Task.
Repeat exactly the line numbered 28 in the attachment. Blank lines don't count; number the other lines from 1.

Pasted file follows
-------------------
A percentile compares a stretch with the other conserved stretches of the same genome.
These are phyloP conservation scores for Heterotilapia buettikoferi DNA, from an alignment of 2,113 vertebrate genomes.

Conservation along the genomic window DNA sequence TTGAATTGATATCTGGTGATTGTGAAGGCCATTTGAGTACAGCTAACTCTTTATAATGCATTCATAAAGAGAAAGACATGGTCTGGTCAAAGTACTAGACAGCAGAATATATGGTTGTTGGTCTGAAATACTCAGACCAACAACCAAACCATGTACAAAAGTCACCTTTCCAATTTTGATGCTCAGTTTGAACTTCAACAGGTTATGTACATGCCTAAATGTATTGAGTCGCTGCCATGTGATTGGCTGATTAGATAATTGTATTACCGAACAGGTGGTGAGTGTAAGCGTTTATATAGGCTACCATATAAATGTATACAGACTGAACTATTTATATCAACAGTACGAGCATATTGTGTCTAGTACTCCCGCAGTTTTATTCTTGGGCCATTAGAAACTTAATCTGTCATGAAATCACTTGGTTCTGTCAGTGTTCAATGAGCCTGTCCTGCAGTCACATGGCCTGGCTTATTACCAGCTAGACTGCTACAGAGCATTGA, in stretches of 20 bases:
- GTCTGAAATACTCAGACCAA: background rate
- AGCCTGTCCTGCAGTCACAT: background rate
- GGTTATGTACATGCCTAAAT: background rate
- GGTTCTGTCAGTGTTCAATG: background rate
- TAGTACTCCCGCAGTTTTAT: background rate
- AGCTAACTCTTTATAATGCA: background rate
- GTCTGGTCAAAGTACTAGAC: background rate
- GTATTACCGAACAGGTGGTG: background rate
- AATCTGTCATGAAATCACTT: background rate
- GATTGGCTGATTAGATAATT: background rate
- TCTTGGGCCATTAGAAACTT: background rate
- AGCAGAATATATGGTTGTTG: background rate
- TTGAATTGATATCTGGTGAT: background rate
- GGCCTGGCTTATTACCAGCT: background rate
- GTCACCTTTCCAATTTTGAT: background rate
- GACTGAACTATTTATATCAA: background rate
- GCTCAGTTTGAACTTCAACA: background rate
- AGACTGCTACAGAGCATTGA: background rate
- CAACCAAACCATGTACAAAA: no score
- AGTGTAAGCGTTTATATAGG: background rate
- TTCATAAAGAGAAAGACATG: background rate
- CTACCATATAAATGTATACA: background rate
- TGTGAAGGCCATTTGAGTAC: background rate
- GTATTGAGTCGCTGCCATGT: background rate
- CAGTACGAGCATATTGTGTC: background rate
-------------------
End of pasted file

- CAGTACGAGCATATTGTGTC: background rate